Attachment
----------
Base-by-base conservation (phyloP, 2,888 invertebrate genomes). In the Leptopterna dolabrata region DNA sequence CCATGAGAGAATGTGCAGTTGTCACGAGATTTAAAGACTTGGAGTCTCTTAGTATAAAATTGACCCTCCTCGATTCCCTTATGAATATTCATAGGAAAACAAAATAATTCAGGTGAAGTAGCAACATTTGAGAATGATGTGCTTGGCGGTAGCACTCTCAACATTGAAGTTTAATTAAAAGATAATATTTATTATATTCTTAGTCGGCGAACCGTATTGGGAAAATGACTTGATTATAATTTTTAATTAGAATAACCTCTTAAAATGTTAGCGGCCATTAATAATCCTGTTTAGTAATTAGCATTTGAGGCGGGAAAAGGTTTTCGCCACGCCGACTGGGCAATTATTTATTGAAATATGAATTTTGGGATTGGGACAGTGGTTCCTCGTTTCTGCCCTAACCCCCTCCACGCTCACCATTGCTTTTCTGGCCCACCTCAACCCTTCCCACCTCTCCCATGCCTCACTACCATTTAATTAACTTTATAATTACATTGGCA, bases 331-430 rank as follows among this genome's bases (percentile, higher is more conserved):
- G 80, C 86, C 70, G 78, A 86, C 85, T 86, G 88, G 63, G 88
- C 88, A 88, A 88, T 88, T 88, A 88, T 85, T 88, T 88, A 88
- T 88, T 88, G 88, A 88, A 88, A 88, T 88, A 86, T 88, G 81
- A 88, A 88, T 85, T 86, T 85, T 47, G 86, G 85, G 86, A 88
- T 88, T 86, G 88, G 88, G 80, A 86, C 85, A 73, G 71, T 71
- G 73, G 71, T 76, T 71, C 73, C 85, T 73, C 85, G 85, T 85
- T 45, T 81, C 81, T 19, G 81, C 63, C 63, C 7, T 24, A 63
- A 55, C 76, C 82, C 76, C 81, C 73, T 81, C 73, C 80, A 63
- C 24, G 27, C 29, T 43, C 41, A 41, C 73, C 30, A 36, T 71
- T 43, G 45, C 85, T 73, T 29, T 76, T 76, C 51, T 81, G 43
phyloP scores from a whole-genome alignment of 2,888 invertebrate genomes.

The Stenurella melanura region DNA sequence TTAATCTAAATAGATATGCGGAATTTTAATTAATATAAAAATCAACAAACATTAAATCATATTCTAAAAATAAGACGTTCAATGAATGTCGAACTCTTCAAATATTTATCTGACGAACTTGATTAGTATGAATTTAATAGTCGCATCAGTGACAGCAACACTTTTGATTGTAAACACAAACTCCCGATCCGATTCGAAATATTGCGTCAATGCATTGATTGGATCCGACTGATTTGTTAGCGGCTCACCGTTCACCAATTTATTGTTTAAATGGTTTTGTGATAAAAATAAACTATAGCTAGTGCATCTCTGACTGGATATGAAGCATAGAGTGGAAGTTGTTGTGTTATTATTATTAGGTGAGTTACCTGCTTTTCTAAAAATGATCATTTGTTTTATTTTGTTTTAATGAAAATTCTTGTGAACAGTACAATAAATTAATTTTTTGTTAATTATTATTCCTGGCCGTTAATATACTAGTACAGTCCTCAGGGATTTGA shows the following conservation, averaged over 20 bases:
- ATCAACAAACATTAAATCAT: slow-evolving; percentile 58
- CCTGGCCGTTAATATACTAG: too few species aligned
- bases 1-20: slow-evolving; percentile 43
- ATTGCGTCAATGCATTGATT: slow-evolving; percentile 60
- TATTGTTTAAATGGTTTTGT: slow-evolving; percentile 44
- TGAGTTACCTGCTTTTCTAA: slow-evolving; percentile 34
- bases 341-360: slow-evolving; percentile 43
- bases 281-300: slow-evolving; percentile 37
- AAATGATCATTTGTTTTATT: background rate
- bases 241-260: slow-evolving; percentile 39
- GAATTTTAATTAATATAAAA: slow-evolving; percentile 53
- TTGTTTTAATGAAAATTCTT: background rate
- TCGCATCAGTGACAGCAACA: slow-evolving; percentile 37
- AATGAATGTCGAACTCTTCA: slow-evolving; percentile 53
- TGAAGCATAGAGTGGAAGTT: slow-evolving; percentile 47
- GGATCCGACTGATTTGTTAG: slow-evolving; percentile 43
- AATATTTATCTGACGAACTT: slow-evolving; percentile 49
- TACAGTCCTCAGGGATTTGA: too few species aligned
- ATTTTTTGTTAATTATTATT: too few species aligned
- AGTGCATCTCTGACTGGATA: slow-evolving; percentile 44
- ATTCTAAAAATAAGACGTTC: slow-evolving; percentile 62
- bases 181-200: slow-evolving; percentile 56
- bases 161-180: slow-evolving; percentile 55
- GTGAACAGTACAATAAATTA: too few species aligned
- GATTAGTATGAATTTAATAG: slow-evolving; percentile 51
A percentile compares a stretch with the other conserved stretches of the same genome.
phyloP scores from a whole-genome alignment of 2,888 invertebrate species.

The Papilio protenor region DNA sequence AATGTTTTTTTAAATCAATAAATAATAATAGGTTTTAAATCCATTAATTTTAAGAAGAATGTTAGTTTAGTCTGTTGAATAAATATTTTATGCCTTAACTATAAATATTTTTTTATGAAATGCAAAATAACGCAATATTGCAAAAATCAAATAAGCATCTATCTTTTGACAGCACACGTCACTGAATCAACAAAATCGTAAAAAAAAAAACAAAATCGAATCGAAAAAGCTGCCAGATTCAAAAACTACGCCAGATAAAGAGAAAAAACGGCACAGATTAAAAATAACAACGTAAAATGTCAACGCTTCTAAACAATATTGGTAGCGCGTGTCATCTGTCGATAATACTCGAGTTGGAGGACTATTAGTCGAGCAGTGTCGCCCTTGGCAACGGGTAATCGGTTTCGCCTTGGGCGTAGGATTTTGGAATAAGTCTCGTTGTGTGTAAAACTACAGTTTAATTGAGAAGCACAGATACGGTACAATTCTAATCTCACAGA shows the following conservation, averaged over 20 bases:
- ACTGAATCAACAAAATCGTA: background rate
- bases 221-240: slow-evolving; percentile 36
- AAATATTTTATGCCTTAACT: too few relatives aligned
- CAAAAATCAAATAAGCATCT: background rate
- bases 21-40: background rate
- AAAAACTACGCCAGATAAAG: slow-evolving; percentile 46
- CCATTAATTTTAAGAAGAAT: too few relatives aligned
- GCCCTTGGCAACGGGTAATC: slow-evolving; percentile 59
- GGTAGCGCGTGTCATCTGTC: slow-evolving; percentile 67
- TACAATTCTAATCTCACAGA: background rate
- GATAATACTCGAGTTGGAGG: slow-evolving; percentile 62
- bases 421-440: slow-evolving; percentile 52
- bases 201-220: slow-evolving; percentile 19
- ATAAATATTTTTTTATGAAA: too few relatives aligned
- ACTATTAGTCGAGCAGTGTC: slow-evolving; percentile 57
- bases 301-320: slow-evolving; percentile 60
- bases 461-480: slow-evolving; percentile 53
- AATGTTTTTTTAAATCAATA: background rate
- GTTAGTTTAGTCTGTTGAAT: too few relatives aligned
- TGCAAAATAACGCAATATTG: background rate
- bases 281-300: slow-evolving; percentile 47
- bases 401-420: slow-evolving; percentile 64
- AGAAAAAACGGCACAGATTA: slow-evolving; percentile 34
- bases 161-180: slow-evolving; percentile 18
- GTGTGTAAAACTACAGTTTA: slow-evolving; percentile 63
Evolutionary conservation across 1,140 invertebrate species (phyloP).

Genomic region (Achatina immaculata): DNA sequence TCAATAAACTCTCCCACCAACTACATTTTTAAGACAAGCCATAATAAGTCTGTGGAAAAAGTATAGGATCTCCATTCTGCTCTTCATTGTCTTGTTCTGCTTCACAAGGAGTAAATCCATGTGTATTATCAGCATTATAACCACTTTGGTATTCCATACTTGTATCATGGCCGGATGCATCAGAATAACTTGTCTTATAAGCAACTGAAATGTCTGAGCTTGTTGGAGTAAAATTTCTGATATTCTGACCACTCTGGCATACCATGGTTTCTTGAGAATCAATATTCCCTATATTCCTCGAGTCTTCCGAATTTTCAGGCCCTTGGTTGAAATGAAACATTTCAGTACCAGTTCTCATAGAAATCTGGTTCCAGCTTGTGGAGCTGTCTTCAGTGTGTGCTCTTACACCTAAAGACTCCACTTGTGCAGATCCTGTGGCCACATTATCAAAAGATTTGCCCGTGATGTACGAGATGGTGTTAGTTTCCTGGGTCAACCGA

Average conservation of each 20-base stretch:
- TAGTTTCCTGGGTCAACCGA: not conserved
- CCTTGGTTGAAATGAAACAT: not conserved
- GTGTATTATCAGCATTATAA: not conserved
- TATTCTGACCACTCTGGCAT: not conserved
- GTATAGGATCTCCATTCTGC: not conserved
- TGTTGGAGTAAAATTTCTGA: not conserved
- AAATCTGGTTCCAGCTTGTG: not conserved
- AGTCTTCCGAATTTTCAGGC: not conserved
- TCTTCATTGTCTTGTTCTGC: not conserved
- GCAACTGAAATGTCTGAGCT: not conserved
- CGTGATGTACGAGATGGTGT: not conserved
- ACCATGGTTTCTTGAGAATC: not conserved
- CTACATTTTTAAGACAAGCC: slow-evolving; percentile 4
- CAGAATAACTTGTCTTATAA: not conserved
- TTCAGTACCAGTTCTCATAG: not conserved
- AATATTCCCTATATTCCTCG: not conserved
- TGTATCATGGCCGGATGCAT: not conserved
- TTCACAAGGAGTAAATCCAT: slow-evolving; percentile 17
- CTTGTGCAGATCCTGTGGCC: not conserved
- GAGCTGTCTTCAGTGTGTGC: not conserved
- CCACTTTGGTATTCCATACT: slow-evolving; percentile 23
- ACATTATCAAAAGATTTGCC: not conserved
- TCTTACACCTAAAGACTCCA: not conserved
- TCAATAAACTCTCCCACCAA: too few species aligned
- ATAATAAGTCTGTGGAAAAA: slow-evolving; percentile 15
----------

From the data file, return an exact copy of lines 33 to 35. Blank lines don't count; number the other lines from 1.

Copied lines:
- AGTGCATCTCTGACTGGATA: slow-evolving; percentile 44
- ATTCTAAAAATAAGACGTTC: slow-evolving; percentile 62
- bases 181-200: slow-evolving; percentile 56